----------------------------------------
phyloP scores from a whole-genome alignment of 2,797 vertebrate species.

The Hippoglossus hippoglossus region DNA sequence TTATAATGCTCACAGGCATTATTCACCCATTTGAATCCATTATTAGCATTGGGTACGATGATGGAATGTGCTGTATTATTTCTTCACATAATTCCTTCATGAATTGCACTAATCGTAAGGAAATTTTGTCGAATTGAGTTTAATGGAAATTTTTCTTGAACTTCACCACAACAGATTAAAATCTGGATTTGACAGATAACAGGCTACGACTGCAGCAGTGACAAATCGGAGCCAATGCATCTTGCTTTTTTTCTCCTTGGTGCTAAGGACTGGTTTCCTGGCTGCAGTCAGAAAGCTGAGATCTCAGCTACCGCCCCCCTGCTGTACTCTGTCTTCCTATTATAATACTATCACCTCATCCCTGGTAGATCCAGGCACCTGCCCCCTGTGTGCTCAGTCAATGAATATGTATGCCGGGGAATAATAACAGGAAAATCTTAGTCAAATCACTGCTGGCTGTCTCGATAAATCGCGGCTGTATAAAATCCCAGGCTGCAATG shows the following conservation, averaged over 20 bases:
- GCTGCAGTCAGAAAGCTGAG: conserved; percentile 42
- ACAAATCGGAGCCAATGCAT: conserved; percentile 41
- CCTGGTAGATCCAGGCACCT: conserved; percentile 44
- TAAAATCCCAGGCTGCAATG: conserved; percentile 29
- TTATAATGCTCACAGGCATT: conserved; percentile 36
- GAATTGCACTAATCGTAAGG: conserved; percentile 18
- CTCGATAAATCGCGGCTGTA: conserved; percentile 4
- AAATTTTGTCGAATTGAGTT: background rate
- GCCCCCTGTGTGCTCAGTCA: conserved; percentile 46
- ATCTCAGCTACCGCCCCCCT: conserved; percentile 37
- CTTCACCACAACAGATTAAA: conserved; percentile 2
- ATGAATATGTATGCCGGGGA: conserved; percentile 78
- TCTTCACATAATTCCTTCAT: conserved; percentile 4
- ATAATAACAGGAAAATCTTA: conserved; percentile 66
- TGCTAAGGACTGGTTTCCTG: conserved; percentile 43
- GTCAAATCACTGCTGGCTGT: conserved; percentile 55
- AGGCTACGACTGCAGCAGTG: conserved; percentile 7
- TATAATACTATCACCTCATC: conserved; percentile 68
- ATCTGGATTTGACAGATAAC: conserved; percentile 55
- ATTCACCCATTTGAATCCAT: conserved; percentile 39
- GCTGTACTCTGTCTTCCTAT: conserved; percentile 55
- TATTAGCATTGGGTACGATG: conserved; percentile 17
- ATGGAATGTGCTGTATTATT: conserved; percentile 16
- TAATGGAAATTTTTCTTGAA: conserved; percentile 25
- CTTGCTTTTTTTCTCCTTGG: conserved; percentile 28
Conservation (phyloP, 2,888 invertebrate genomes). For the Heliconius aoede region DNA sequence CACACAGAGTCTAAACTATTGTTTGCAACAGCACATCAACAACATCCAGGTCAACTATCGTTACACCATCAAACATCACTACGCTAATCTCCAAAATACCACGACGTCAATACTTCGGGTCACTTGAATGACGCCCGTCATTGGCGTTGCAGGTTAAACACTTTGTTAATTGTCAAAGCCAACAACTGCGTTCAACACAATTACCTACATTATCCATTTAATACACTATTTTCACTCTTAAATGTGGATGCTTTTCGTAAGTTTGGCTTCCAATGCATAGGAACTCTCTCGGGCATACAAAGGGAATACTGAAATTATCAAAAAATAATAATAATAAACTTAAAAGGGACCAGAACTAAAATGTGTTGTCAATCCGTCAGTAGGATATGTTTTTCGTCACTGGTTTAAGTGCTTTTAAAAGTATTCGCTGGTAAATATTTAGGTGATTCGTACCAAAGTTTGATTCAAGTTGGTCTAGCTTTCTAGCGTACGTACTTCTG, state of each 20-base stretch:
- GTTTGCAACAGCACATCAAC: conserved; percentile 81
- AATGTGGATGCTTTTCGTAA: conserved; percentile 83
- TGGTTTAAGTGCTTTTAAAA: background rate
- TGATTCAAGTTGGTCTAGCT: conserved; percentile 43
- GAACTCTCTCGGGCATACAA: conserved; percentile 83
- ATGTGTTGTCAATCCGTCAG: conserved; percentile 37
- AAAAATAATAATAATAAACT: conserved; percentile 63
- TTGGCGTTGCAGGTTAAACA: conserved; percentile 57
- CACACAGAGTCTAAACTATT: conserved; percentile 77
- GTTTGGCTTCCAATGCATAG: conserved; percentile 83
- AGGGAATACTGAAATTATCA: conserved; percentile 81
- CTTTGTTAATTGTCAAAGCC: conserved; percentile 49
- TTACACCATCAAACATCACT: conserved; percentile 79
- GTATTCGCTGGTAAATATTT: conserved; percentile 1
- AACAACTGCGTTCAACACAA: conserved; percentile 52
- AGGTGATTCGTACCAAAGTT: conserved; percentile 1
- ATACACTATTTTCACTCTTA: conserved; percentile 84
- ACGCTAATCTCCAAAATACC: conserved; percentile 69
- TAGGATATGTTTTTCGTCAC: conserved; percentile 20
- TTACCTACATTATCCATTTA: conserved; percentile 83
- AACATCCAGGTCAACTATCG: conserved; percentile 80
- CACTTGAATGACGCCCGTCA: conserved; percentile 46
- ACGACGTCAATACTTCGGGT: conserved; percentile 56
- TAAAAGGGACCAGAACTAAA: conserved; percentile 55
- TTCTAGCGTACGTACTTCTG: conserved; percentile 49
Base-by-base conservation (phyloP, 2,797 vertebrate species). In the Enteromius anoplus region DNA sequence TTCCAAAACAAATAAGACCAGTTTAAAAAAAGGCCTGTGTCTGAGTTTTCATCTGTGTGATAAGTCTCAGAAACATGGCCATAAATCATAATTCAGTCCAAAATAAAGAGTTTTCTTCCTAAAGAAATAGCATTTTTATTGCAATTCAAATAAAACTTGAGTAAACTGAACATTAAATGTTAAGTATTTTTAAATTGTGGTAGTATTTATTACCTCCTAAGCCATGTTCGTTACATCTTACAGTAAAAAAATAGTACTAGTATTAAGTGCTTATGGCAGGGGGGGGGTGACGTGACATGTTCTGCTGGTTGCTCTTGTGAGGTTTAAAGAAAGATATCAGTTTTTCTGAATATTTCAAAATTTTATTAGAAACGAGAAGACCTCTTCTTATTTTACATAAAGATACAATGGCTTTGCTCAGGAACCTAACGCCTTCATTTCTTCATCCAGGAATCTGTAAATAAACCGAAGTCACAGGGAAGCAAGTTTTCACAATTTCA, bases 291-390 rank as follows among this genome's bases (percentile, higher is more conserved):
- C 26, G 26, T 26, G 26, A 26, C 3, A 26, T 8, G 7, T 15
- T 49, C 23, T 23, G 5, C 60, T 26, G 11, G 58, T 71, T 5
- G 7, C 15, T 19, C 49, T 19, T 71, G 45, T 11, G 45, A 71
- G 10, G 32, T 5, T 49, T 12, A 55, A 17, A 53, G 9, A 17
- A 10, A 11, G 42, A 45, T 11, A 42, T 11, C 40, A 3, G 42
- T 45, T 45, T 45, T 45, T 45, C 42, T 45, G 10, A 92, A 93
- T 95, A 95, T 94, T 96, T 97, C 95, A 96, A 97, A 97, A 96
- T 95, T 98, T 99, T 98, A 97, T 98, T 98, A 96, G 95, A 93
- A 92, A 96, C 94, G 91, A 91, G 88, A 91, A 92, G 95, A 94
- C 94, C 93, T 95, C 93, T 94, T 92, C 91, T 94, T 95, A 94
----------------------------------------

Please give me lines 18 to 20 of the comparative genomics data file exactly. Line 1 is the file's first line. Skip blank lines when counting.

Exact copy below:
- GTCAAATCACTGCTGGCTGT: conserved; percentile 55
- AGGCTACGACTGCAGCAGTG: conserved; percentile 7
- TATAATACTATCACCTCATC: conserved; percentile 68